Wednesday, June 12, 2002


I can't find this interview on the net anywhere, so I thought I'd post it.



------ Start of Forwarded Message ------
From: Damion Matthews
Sent: Wed, 12 Jun 2002 03:00:02 -0700
To: "Camillepaglia@Topica.Com"
Subject: Bloom and plagiarism
Cc:

FOR YALE CRITIC, PLAGIARISM IS LITERATURE
Boston Globe; Boston, Mass.; Apr 21, 2002;

Sub Title: [THIRD Edition]
Start Page: B.7
ISSN: 07431791

Abstract:
Not long after plagiarism charges began swirling around the work of historians Stephen Ambrose and Doris Kearns Goodwin, the Globe spoke to Harold Bloom, 72, the Yale literary critic and author. Bloom, in town to speak at the Boston Public Library's annual Literary Lights dinner, wrote the influential book "The Anxiety of Influence," which argues that an inspired form of plagiarism lies at the heart of much, if not all, great literature. Bloom, a Shakespeare enthusiast, launched into his first statement before being asked a question.

Full Text:
Copyright Boston Globe Newspaper Apr 21, 2002

Globe correspondent Jenny Attiyeh conducted this interview.

Not long after plagiarism charges began swirling around the work of historians Stephen Ambrose and Doris Kearns Goodwin, the Globe spoke to Harold Bloom, 72, the Yale literary critic and author. Bloom, in town to speak at the Boston Public Library's annual Literary Lights dinner, wrote the influential book "The Anxiety of Influence," which argues that an inspired form of plagiarism lies at the heart of much, if not all, great literature. Bloom, a Shakespeare enthusiast, launched into his first statement before being asked a question.

A. [Shakespeare] is a sublime plagiarist. He is the genius of plagiarism. He got away with every thing he could get away with. Wherever he found a likely passage in Plutarch, he would just versify it. Wherever he found a chunk of anything that would be useful to his purposes, in it went. It was like a sort of endless stew in which everything and anything went. . . . So really, whether it be one of my own students or whether it be a distinguished or popular historian or whoever, I cannot get excited about accusations of plagiarism. It is the most normal activity of literary production.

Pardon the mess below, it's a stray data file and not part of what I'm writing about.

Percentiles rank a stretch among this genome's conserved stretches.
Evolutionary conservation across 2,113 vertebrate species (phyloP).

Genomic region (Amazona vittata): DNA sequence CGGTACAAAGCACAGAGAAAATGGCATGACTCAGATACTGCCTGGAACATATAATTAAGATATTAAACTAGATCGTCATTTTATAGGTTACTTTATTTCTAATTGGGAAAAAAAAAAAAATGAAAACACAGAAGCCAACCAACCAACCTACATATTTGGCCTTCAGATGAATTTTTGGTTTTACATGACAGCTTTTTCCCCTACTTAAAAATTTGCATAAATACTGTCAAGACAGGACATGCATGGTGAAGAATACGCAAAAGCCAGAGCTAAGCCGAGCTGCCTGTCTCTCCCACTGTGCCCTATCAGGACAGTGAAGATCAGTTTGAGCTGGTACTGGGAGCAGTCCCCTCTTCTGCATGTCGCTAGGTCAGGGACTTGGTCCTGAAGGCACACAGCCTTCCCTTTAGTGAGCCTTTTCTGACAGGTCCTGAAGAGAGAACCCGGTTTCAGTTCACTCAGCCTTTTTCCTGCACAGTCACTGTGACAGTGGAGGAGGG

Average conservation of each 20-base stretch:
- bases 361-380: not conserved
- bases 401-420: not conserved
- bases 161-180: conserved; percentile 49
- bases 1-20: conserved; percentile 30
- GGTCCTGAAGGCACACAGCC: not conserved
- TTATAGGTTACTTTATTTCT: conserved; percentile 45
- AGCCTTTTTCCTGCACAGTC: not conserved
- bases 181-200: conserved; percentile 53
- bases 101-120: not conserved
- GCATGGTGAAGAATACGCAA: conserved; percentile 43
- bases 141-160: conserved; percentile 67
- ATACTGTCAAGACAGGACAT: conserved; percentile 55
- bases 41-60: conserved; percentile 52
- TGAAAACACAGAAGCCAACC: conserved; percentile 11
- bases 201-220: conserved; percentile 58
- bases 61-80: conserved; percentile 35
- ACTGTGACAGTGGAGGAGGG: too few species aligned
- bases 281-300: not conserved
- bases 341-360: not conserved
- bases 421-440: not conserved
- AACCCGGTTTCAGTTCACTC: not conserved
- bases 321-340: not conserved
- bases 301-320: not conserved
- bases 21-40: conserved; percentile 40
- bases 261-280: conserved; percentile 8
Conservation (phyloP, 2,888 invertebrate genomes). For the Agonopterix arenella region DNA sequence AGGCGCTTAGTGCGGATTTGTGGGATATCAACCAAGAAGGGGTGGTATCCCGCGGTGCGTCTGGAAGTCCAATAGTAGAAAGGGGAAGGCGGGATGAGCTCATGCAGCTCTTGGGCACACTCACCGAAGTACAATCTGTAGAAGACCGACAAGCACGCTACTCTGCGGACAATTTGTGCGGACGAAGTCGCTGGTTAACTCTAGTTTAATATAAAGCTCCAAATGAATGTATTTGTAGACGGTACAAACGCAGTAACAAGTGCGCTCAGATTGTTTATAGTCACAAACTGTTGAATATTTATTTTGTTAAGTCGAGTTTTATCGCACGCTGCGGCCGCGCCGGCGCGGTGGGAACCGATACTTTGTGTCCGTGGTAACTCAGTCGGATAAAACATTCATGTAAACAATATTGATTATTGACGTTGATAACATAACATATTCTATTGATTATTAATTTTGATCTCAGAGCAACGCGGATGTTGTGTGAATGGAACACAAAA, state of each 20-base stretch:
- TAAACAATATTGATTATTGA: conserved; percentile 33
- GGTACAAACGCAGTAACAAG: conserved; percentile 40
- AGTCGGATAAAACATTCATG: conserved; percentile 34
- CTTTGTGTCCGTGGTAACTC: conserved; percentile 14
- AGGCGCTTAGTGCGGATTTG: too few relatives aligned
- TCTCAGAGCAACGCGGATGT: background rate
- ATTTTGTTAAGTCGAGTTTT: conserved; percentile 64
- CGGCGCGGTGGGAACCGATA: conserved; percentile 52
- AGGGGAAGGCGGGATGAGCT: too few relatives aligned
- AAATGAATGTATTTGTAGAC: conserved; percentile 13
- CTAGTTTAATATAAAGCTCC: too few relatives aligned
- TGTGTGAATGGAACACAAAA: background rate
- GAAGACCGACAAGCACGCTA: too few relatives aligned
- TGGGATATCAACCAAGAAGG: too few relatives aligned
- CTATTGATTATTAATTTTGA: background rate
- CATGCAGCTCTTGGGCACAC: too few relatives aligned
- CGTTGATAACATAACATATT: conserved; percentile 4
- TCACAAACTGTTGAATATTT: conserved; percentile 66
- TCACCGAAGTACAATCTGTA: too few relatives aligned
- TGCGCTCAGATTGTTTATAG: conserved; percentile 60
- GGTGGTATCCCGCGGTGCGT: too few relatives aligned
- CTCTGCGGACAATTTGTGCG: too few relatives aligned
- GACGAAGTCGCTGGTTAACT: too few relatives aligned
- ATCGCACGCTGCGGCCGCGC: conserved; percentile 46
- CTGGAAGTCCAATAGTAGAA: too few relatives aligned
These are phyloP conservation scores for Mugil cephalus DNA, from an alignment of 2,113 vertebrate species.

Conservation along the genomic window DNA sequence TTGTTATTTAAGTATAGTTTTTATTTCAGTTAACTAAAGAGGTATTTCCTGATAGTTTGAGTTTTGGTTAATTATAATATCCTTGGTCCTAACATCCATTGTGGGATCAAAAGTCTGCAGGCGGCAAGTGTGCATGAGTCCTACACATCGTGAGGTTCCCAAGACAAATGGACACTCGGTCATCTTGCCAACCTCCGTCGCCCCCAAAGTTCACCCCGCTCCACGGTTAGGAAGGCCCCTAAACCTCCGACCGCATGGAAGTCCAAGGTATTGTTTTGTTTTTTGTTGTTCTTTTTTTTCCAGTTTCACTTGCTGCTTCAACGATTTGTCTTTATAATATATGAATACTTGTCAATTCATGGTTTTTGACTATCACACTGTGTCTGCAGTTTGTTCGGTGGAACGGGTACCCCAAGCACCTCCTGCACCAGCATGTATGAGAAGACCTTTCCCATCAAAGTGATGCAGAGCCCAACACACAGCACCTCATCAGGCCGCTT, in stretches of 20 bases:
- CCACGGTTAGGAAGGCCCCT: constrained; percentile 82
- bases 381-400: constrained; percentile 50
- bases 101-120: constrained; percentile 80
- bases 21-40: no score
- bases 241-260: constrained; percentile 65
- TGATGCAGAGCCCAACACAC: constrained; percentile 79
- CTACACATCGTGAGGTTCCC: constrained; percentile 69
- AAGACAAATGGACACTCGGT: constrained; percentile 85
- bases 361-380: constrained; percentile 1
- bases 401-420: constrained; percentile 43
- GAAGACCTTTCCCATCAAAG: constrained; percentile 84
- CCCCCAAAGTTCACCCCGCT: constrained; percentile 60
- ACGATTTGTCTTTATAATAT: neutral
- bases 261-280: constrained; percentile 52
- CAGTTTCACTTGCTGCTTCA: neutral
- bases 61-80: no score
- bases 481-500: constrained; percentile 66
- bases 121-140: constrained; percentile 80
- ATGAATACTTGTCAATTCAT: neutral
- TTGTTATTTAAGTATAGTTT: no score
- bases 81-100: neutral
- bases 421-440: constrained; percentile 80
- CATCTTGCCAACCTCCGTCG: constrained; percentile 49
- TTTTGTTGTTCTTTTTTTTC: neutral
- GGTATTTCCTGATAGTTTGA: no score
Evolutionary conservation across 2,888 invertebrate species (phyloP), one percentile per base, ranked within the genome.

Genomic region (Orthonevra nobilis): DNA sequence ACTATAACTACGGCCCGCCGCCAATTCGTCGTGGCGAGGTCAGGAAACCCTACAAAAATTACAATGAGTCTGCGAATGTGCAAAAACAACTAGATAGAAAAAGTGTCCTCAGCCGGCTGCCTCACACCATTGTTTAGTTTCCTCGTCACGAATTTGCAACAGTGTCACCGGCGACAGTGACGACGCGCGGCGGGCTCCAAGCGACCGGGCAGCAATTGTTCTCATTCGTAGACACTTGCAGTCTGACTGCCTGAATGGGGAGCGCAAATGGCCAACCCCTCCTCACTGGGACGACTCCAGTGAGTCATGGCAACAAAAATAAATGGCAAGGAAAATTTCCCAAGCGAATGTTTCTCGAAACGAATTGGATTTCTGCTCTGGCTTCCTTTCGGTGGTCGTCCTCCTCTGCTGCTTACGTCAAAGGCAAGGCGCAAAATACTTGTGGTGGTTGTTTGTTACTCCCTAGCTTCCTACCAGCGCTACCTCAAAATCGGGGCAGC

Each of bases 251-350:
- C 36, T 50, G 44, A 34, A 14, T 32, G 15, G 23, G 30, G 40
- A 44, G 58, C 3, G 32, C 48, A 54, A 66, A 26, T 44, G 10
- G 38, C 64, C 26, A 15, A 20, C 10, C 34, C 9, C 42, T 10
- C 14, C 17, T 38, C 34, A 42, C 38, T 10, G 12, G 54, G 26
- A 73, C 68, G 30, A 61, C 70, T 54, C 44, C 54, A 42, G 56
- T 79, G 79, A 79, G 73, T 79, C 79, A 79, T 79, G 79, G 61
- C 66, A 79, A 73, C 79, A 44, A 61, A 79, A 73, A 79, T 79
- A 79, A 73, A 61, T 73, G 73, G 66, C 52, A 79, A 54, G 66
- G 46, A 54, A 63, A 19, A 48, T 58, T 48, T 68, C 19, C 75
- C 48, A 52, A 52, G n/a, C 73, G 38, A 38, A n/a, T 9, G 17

Q. Is that true of Stephen Ambrose and "The Wild Blue," as well, that he's not really doing anything wrong?

A. I cannot say that I'm familiar with either the name or the work!

Q. Why do you think plagiarism became a sin in the academy, considering what you have said? How did this develop as an accusation?

A. My dear, when you consider what has happened to the American academy, we don't have academies anymore! We don't have universities. We have what I would call media-versities. There are no standards whatsoever. All cognitive, all aesthetic standards have vanished in the study of the humanities. I would think that inspired plagiarism is greatly preferable to the endless nonsense that goes on in what used to be the academic world.

Q. How would you define the term plagiarism? Does it include intentional or unintentional borrowing of someone else's work?

A. I wouldn't define plagiarism, because, as I say, it's the same thing as literature! Let me quote my great hero, Ralph Waldo Emerson: "The originals are not original!" That is from his superb essay called "Quotation and Originality."

Q. Your defense of plagiarism makes me think perhaps that we have no original thoughts.

A. Well, there are figures who come along and so subsume our available stock of reality and of language, Shakespeare above all, so that after Shakespeare, no one can be original! And so Shakespeare himself was not original.

Q. Have you ever done it [plagiarized someone]?

A. I'm very idiosyncratic and eccentric! To the best of my knowledge, I have not done it. On the other hand, I am scandalously overproductive; I have turned out 26 books and perhaps a thousand separate pieces. I hope I have never done it, but I wouldn't be prepared to stand before a firing squad and insist I have never done it!

Q. Has anyone ever plagiarized you?

A. I don't follow such things, so I would not know. But . . . I am considered to be so "way out" that it's not likely that anyone would try.


[Illustration]
Caption: HAROLD BLOOM Says standards are lacking


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